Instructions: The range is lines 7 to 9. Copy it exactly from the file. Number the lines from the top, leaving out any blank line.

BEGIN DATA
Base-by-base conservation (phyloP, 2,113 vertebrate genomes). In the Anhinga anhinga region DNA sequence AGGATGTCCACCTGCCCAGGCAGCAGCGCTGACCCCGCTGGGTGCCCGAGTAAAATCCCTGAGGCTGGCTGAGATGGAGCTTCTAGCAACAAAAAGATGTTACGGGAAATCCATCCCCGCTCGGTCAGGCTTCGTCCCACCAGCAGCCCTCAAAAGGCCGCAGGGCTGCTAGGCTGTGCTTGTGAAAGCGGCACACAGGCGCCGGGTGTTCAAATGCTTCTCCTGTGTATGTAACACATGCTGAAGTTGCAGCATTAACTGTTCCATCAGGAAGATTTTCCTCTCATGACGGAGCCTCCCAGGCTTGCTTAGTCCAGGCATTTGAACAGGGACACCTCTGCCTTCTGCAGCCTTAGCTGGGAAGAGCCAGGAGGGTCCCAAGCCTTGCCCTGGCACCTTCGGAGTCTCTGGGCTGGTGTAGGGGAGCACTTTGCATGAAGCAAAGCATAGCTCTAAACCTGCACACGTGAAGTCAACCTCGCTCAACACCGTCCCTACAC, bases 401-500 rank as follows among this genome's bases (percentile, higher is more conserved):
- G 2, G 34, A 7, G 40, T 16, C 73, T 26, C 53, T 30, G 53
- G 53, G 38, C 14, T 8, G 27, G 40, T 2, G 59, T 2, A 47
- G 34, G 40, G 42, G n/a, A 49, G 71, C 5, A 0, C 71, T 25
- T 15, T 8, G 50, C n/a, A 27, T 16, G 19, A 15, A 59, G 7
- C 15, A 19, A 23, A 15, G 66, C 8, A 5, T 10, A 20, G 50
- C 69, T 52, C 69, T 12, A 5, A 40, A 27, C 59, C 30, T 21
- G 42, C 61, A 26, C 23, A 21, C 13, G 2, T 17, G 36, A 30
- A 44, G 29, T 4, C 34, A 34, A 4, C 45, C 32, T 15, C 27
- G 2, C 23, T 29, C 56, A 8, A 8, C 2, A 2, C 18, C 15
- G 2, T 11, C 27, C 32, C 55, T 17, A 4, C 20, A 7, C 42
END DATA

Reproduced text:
- C 69, T 52, C 69, T 12, A 5, A 40, A 27, C 59, C 30, T 21
- G 42, C 61, A 26, C 23, A 21, C 13, G 2, T 17, G 36, A 30
- A 44, G 29, T 4, C 34, A 34, A 4, C 45, C 32, T 15, C 27